NSW Liberals close to Legislative Council powerbroker David Clarke have warned another outbreak of party infighting could wreck the conservative-moderate power-sharing arrangement if Clarke is defeated tonight in a preselection by David Elliott.

Elliott is the stalking horse of former Clarke protégé Alex Hawke, who has turned against his mentor and is leading a campaign to unseat Clarke with NSW Liberal president Nick Campbell.

Ninety preselectors will gather tonight to determine Clarke’s fate in the north-west metropolitan province.  The numbers are tight, and as Crikey revealed on Tuesday, the Clarke camp may need to rely on support from Liberal moderates to fend off the Campbell-Hawke forces.

The Clarke camp has said that moderate support tonight under the power-sharing deal nutted out between the camps in 2008 will help forestall a likely return to the civil war that plagued the party before the 2007 election.

Without moderate support, however, predictions of “World War 3” might well prove correct, with deals between the moderates and conservatives taken off the table.  MLC Catherine Cusack’s spot at the top of the Legislative Council ticket might be under threat, with all three winnable position on the ticket in play in the absence of any agreements.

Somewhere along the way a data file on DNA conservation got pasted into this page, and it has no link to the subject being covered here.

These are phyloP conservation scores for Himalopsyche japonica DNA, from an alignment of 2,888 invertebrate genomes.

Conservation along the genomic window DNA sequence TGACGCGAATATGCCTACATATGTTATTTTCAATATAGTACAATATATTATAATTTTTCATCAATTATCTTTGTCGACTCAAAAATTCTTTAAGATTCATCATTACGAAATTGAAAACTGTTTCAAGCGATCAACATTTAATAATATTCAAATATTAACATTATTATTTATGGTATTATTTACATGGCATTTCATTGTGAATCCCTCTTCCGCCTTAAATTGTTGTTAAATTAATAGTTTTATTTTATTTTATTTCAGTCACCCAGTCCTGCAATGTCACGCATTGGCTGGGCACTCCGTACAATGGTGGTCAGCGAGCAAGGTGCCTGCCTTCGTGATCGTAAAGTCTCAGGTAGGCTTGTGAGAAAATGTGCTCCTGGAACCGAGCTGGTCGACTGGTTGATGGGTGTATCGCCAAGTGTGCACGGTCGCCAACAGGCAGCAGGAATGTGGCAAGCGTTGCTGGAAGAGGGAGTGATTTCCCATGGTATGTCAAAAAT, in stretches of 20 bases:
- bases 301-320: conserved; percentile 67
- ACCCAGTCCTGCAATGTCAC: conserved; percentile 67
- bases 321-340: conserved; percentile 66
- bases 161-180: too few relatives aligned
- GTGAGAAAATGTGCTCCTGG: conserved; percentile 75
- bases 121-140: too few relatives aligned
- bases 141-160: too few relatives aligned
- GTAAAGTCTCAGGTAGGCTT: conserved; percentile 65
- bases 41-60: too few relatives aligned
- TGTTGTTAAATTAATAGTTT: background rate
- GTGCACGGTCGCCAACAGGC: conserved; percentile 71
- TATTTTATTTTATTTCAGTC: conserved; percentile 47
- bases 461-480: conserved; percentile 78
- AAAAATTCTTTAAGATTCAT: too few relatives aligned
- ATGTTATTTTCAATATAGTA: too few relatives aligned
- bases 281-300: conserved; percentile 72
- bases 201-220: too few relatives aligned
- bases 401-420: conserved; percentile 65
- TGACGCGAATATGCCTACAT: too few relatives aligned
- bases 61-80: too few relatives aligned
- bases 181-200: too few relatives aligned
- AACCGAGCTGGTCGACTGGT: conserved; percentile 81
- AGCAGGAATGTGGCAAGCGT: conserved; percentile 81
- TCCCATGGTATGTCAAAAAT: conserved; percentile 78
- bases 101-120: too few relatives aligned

Moderate support for Clarke is likely to also see Richard Quinn, who is challenging moderate Greg Pearce for his Upper House seat, withdraw, and Robyn Parker, who has left her MLC spot for a tilt at the Legislative Council in Maitland, given an easier run.

The Campbell-Hawke assault on Clarke had its origins in a swift and cleverly executed turnover of delegates in Clarke’s preselection in late 2008 by Hawke, with most of the targets under the belief that Hawke was operating with Clarke’s imprimatur.  Instead, Hawke removed or displaced nine preselectors and installed his own nominees, delivering an 18-vote turnaround that transformed Clarke’s preselection from comfortable to very challenging.

Campbell also resisted pressure from Opposition leader Barry O’Farrell to bring Clarke’s preselection forward and get it over and done with last year. There are also suggestions of sinister practices at Liberal party headquarters, including the erasure of the party membership lists in the Bella Vista branch in Clarke’s province. Some even suggest Campbell is the real power behind the scenes, with Hawke as the public face and weapon against the “Howard Right”.

Campbell’s pursuit of the perpetrators of the Downfall video continues to antagonise opponents, particularly as he is said to have agreed with then-leader Malcolm Turnbull and O’Farrell that the investigation would be conducted by federal director Brian Loughnane rather than by Campbell.  Meanwhile, the investigation into the more serious events at a meeting at Hawke’s office on September 30 last year, where police were called by Hawke, lies motionless on the desk on state director Mark Neeham.  Opponents say Hawke refused to accept new members who were Clarke supporters, and there are 20 witness statements contradicting Hawke on Neeham’s desk, going nowhere while a YouTube parody is pursued relentlessly.

Hawke’s quest to knock off his former mentor — strongly opposed by much of his party, including his leader Tony Abbott — may yet have major repercussions for the NSW Liberals, who face not one but two elections in the next 12 months.